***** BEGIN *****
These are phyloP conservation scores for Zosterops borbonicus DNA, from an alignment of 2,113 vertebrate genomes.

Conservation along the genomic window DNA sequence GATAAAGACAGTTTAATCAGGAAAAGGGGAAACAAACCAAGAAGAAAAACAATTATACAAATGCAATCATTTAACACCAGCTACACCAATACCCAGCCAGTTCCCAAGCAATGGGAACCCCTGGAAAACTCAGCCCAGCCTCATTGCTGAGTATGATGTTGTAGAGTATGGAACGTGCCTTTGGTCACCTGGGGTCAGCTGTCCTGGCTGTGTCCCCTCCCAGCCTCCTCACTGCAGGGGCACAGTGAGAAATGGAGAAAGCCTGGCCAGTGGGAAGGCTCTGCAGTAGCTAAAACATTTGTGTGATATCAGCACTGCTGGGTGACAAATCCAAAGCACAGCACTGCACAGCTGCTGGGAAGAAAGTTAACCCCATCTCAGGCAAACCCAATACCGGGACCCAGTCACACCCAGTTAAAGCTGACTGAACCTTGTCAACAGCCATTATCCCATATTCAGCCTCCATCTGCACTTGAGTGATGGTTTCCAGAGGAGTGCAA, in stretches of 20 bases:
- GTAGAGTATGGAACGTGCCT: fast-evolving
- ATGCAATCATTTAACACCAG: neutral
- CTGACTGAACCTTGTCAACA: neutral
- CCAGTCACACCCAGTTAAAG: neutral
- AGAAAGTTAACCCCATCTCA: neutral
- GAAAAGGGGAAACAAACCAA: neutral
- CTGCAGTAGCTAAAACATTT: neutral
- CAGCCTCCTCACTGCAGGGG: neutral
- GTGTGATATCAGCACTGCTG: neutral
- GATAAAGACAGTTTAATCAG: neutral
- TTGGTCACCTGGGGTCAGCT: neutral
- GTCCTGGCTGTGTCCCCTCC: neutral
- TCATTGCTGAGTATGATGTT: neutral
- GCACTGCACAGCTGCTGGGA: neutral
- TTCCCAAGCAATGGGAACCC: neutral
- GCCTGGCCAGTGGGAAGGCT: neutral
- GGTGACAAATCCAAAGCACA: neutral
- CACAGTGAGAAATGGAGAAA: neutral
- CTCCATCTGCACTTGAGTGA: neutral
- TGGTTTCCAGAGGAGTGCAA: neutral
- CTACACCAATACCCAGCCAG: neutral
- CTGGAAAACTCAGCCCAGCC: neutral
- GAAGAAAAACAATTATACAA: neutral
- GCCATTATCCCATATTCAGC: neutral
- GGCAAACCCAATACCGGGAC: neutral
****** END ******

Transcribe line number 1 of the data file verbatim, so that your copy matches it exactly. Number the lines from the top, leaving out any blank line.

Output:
These are phyloP conservation scores for Zosterops borbonicus DNA, from an alignment of 2,113 vertebrate genomes.